Last week, a UK panel came out in favor of a tax on high frequency trading (HFT). As I’ve written previously, I think this is a good idea. Amazingly, some people disagree with me. Here are two objections that have been raised –
HFT provides market liquidity. Um, no. The markets were liquid before HFT became technically possible, and they have remained so. Proving this argument will be difficult, since it amounts to proving a negative. You would have to find a situation in which previous market behavior could have been expected to lead to a stop in trading (or other pricing discontinuity), but the actual HFT activity prevented this from happening. Good luck with that.
HFT is ill-defined, and therefore impossible to regulate. Again, no. Life, its beginnings and ending, is very ill defined, and yet is the subject of much regulation. We regulate a vast number of ill defined things, and by regulation they become better defined.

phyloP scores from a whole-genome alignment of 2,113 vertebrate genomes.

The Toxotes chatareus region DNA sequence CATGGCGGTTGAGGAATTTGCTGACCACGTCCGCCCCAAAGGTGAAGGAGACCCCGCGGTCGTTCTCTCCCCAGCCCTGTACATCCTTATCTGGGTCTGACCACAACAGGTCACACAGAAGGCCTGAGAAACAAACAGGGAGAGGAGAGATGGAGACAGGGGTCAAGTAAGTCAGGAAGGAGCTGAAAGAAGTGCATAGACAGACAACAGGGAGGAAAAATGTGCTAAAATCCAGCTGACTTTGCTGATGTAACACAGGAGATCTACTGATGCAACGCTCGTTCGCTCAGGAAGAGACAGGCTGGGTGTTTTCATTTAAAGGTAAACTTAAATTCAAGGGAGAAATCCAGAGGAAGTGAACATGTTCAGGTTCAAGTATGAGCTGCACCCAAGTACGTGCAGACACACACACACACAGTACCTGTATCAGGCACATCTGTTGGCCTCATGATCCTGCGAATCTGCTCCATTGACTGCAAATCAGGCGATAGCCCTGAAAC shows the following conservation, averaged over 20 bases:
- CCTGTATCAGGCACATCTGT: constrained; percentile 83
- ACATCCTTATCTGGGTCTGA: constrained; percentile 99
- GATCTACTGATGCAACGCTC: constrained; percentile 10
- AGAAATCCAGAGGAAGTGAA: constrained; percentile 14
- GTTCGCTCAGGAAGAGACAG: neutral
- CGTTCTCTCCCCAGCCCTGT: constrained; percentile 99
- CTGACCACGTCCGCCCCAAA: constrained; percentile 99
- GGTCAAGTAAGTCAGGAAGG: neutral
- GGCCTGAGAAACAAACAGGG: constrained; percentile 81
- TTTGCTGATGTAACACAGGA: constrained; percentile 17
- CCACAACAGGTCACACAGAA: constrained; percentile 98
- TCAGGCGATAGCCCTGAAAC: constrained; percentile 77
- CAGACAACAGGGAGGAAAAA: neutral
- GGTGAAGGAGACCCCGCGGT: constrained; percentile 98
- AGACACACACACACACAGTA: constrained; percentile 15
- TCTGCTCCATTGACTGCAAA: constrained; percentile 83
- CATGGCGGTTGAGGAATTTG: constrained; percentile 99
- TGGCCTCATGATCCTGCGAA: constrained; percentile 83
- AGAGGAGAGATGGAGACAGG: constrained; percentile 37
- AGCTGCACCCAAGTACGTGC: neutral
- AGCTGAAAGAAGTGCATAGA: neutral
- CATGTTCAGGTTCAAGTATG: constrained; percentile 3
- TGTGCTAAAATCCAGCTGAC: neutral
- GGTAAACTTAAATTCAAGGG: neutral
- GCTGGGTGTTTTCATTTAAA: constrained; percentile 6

Spamming the network with millions of “indication of interest” messages because your algorithm is trying to bluff someone else’s algorithm is pretty clearly defined. Executing one million trades in 24 hours in the same security – HFT, baby. You want to avoid paying the tax? Show that you were executing the trade for a legitimate holder of the security, not trading for your own acount.
Yes, it can be done. The schedule of behaviors deemed HFT will have to be flexible, and even defined in a standard, machine readable way, so that when it is updated, algorithms can adapt. Ultimately, the watchdog of the algorithms wll be another algorithm. Left to themselves, algorithms will evolve rapidly through cycles of “arms races” into styles of behavior that benefit no-one. We can foresee that, and we can avoid it, and we should.